Verbal abuse shouldn’t be overlooked and thought of as something that just happens or is a part of a person’s personality. Yet, the reality is, a victim may tolerate the verbal abuse because it isn’t physical in nature. Anytime someone is critical, using hurtful words, or making threats, it is a method being used to control another person. Hurtful words can cause a victim to feel worthless and inadequate. The person may begin to believe the words that are spoken to him/her. Victims of abuse suffer from thoughts and emotions that range from sadness, depression, anxiety, and a fixation on self-harm and/or suicide. For some, the suicidal thoughts become more intense and thoughts become actions. Abuse is about power and control over the victim and causes fear and feelings of low self-worth and low self-esteem. Victims fear leaving for many reasons which ultimately keeps them in unhealthy relationships.
Initially, the abuser may say he/she was “teasing” after the harmful words are spoken. Once the words are spoken, the relationship is bruised and part of the victim’s belief in self is diminished. As the relationship continues, the verbal abuse becomes more hurtful and damaging. Abusers verbally demean victims face-to-face and digitally on social media, text messages, and emails. They use various tactics such as insulting, name-calling, and embarrassment in private and in public places.
Verbal abuse includes:
- Calling the victim degrading names
- Telling the victim about sex with another man/woman
- Puts down your goals and dreams but eagerly brings awareness to your mistakes
- Threatens to commit suicide if you leave
- Blames you for the abuse
- Threatens to share personal videos he/she has taken and post on social media or share with your family
- Doesn’t allow you to communicate freely with him/her or anyone else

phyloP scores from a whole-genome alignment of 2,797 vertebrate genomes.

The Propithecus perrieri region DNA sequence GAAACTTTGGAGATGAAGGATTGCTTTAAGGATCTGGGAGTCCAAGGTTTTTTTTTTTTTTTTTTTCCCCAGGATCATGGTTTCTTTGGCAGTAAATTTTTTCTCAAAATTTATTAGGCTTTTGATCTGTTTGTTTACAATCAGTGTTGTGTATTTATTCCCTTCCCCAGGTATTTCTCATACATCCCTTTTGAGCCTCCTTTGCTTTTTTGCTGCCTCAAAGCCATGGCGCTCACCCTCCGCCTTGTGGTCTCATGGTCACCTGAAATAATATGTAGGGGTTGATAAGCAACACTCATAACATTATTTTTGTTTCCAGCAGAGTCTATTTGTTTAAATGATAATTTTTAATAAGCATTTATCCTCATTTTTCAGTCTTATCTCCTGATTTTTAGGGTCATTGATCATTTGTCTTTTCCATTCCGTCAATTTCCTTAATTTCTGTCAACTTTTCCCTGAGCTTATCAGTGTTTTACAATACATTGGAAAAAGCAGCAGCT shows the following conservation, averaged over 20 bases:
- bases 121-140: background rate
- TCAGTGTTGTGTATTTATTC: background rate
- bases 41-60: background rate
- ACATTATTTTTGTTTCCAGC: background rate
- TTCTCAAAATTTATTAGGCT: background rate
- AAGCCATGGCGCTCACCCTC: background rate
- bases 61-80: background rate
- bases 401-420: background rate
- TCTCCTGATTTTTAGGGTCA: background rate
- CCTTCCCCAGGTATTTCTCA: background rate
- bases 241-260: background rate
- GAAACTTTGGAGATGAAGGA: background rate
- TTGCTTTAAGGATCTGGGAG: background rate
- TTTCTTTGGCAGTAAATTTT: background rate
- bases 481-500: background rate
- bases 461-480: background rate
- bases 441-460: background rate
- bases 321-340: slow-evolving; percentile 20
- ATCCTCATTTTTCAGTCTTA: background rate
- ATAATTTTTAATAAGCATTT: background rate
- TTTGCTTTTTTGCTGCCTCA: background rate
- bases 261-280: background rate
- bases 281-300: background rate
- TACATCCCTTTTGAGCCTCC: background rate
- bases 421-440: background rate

- Threatens to harm you, your children, family, friends, or pets
- Dismissing the hurtful comments
Healing from a verbally abusive relationship begins with acknowledging the abuse. The victim must also be open to the healing process and place the blame where it belongs, on the abuser and not himself/herself. Seeking support of trusted family members, friends, counselors, and support groups allows for confidential communication and guidance. Victims can check with their employer to learn whether counseling services are offered to employees. Meditating and journaling can also help with the healing process.
Remember, you are WORTHY!
Wonderful “I praise you because I am fearfully and wonderfully made; your works are wonderful, I know that full well.” Psalm 139:14 NIV
Original “You are chosen people, a royal priesthood, a holy nation, people who belong to God. You were chosen to tell about the excellent qualities of God, who called you out of darkness into his marvelous light.” 1 Peter 2:9 GWT
Righteous “The name of the LORD is a strong tower; The righteous run to it and are safe.” Proverbs 18:10 NKJV
Transforming “This means that anyone who belongs to Christ has become a new person. The old life is gone; a new life has begun!” 2 Corinthians 5:17 NLT
Hopeful “But those who hope in the LORD will renew their strength. They will soar on wings like eagles; they will run and not grow weary, they will walk and not be faint.” Isaiah 40:31 NIV
Yearning for God’s plan “For I know the plans I have for you,” declares the LORD, “plans to prosper you and not to harm you, plans to give you hope and a future.” Jeremiah 29:11 NIV
One of the goals of healing from a verbally abusive relationship is to increase one’s self-esteem, self-love, and self-worth. Yes, a focus on self. If children are involved, as the healing process continues to evolve, the children benefit from a healthier relationship with the parent. As a person heals from the verbal onslaughts and ongoing negativity of an unhealthy relationship, he/she embraces the essence to Love Himself / Herself to Life!
If you or someone you know is in immediate danger, please CALL 911.
For crisis and counseling services, call the National Domestic Violence Hotline at 1-800-799-7233 or TTY 1-800-787-3224. Hotline advocates are available 24 hours a day, 7 days a week, and 365 days a year to provide confidential crisis intervention, safety planning, information, and referrals to agencies in all 50 states, Puerto Rico, and the U.S. Virgin Islands.